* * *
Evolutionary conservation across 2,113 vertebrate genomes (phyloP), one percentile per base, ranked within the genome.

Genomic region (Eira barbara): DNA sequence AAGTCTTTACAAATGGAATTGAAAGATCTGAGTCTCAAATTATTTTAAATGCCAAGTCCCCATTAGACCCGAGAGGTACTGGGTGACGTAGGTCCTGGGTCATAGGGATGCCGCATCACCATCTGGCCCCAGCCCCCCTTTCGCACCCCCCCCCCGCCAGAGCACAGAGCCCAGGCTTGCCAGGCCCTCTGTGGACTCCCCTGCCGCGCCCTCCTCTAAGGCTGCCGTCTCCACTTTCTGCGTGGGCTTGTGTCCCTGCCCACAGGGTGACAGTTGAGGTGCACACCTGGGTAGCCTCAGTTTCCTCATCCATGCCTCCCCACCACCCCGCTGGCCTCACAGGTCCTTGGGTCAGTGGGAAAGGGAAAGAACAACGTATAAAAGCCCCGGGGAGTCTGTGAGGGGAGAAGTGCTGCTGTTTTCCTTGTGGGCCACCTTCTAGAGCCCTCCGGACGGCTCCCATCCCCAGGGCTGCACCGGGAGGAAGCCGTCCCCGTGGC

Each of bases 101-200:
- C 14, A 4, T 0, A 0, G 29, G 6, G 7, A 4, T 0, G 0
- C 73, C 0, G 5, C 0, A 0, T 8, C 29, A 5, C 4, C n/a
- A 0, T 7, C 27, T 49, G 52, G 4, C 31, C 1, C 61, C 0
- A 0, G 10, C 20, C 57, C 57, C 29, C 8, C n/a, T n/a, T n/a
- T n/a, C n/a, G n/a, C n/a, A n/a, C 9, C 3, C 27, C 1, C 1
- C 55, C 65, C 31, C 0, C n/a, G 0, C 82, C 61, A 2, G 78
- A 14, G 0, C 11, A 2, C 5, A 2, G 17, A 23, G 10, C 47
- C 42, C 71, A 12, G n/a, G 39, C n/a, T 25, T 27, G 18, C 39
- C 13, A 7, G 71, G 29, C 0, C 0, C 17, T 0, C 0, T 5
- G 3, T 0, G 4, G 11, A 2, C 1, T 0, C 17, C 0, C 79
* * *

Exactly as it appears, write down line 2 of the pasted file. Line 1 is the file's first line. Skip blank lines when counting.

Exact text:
Genomic region (Eira barbara): DNA sequence AAGTCTTTACAAATGGAATTGAAAGATCTGAGTCTCAAATTATTTTAAATGCCAAGTCCCCATTAGACCCGAGAGGTACTGGGTGACGTAGGTCCTGGGTCATAGGGATGCCGCATCACCATCTGGCCCCAGCCCCCCTTTCGCACCCCCCCCCCGCCAGAGCACAGAGCCCAGGCTTGCCAGGCCCTCTGTGGACTCCCCTGCCGCGCCCTCCTCTAAGGCTGCCGTCTCCACTTTCTGCGTGGGCTTGTGTCCCTGCCCACAGGGTGACAGTTGAGGTGCACACCTGGGTAGCCTCAGTTTCCTCATCCATGCCTCCCCACCACCCCGCTGGCCTCACAGGTCCTTGGGTCAGTGGGAAAGGGAAAGAACAACGTATAAAAGCCCCGGGGAGTCTGTGAGGGGAGAAGTGCTGCTGTTTTCCTTGTGGGCCACCTTCTAGAGCCCTCCGGACGGCTCCCATCCCCAGGGCTGCACCGGGAGGAAGCCGTCCCCGTGGC